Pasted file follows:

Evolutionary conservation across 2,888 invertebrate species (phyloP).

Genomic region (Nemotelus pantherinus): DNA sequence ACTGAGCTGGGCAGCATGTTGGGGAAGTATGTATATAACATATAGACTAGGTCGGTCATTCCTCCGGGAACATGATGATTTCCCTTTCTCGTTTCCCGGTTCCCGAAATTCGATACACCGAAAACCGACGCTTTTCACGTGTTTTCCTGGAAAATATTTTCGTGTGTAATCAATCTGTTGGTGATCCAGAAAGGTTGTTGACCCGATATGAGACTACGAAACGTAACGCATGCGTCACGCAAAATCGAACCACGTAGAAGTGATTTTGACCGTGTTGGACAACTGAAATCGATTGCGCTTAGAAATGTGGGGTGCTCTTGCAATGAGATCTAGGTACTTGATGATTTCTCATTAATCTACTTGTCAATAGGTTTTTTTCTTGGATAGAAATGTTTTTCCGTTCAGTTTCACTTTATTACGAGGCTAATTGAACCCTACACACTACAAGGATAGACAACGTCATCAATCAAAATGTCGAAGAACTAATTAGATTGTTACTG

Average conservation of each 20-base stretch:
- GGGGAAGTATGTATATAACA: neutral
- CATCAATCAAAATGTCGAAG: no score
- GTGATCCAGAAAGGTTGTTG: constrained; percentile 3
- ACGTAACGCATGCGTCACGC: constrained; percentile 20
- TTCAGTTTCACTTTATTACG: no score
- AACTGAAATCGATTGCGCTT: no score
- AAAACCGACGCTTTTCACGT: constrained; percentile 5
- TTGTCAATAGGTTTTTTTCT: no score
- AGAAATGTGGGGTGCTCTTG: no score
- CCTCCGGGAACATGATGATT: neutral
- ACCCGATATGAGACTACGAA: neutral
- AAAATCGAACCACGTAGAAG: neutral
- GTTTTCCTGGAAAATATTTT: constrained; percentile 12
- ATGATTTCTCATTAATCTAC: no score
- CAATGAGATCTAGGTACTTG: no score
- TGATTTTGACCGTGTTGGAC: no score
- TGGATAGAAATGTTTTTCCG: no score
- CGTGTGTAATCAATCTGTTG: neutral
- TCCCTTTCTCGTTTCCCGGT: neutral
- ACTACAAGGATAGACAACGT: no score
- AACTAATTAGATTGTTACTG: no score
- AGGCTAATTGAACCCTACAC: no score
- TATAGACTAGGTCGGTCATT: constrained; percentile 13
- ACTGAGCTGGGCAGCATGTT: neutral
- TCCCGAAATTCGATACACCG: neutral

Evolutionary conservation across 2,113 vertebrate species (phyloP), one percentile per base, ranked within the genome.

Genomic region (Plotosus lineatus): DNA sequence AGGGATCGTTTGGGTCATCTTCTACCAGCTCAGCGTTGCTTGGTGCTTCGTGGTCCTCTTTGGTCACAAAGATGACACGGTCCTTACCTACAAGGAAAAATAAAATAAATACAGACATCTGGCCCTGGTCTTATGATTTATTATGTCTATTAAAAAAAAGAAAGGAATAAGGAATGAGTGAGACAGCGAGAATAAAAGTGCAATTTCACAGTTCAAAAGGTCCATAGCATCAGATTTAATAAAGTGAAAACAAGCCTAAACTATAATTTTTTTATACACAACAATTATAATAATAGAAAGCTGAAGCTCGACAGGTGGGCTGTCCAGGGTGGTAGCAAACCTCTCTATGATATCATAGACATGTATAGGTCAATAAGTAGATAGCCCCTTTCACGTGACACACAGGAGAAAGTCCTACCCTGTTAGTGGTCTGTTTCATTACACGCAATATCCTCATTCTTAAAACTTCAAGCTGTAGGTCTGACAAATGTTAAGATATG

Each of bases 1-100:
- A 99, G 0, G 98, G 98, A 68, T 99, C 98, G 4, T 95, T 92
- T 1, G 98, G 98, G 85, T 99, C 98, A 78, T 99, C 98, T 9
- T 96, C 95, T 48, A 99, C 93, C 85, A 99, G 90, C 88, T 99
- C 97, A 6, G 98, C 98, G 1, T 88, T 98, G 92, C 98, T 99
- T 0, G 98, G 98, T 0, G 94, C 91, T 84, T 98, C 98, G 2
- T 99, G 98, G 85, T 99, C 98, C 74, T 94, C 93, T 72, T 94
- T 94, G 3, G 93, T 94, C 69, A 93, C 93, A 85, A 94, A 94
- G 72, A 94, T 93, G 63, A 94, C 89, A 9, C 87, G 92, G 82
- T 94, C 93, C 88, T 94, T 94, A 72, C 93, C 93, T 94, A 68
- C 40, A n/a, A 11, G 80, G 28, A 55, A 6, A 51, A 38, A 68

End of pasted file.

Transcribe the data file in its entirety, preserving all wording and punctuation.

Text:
Evolutionary conservation across 2,888 invertebrate species (phyloP).

Genomic region (Nemotelus pantherinus): DNA sequence ACTGAGCTGGGCAGCATGTTGGGGAAGTATGTATATAACATATAGACTAGGTCGGTCATTCCTCCGGGAACATGATGATTTCCCTTTCTCGTTTCCCGGTTCCCGAAATTCGATACACCGAAAACCGACGCTTTTCACGTGTTTTCCTGGAAAATATTTTCGTGTGTAATCAATCTGTTGGTGATCCAGAAAGGTTGTTGACCCGATATGAGACTACGAAACGTAACGCATGCGTCACGCAAAATCGAACCACGTAGAAGTGATTTTGACCGTGTTGGACAACTGAAATCGATTGCGCTTAGAAATGTGGGGTGCTCTTGCAATGAGATCTAGGTACTTGATGATTTCTCATTAATCTACTTGTCAATAGGTTTTTTTCTTGGATAGAAATGTTTTTCCGTTCAGTTTCACTTTATTACGAGGCTAATTGAACCCTACACACTACAAGGATAGACAACGTCATCAATCAAAATGTCGAAGAACTAATTAGATTGTTACTG

Average conservation of each 20-base stretch:
- GGGGAAGTATGTATATAACA: neutral
- CATCAATCAAAATGTCGAAG: no score
- GTGATCCAGAAAGGTTGTTG: constrained; percentile 3
- ACGTAACGCATGCGTCACGC: constrained; percentile 20
- TTCAGTTTCACTTTATTACG: no score
- AACTGAAATCGATTGCGCTT: no score
- AAAACCGACGCTTTTCACGT: constrained; percentile 5
- TTGTCAATAGGTTTTTTTCT: no score
- AGAAATGTGGGGTGCTCTTG: no score
- CCTCCGGGAACATGATGATT: neutral
- ACCCGATATGAGACTACGAA: neutral
- AAAATCGAACCACGTAGAAG: neutral
- GTTTTCCTGGAAAATATTTT: constrained; percentile 12
- ATGATTTCTCATTAATCTAC: no score
- CAATGAGATCTAGGTACTTG: no score
- TGATTTTGACCGTGTTGGAC: no score
- TGGATAGAAATGTTTTTCCG: no score
- CGTGTGTAATCAATCTGTTG: neutral
- TCCCTTTCTCGTTTCCCGGT: neutral
- ACTACAAGGATAGACAACGT: no score
- AACTAATTAGATTGTTACTG: no score
- AGGCTAATTGAACCCTACAC: no score
- TATAGACTAGGTCGGTCATT: constrained; percentile 13
- ACTGAGCTGGGCAGCATGTT: neutral
- TCCCGAAATTCGATACACCG: neutral

Evolutionary conservation across 2,113 vertebrate species (phyloP), one percentile per base, ranked within the genome.

Genomic region (Plotosus lineatus): DNA sequence AGGGATCGTTTGGGTCATCTTCTACCAGCTCAGCGTTGCTTGGTGCTTCGTGGTCCTCTTTGGTCACAAAGATGACACGGTCCTTACCTACAAGGAAAAATAAAATAAATACAGACATCTGGCCCTGGTCTTATGATTTATTATGTCTATTAAAAAAAAGAAAGGAATAAGGAATGAGTGAGACAGCGAGAATAAAAGTGCAATTTCACAGTTCAAAAGGTCCATAGCATCAGATTTAATAAAGTGAAAACAAGCCTAAACTATAATTTTTTTATACACAACAATTATAATAATAGAAAGCTGAAGCTCGACAGGTGGGCTGTCCAGGGTGGTAGCAAACCTCTCTATGATATCATAGACATGTATAGGTCAATAAGTAGATAGCCCCTTTCACGTGACACACAGGAGAAAGTCCTACCCTGTTAGTGGTCTGTTTCATTACACGCAATATCCTCATTCTTAAAACTTCAAGCTGTAGGTCTGACAAATGTTAAGATATG

Each of bases 1-100:
- A 99, G 0, G 98, G 98, A 68, T 99, C 98, G 4, T 95, T 92
- T 1, G 98, G 98, G 85, T 99, C 98, A 78, T 99, C 98, T 9
- T 96, C 95, T 48, A 99, C 93, C 85, A 99, G 90, C 88, T 99
- C 97, A 6, G 98, C 98, G 1, T 88, T 98, G 92, C 98, T 99
- T 0, G 98, G 98, T 0, G 94, C 91, T 84, T 98, C 98, G 2
- T 99, G 98, G 85, T 99, C 98, C 74, T 94, C 93, T 72, T 94
- T 94, G 3, G 93, T 94, C 69, A 93, C 93, A 85, A 94, A 94
- G 72, A 94, T 93, G 63, A 94, C 89, A 9, C 87, G 92, G 82
- T 94, C 93, C 88, T 94, T 94, A 72, C 93, C 93, T 94, A 68
- C 40, A n/a, A 11, G 80, G 28, A 55, A 6, A 51, A 38, A 68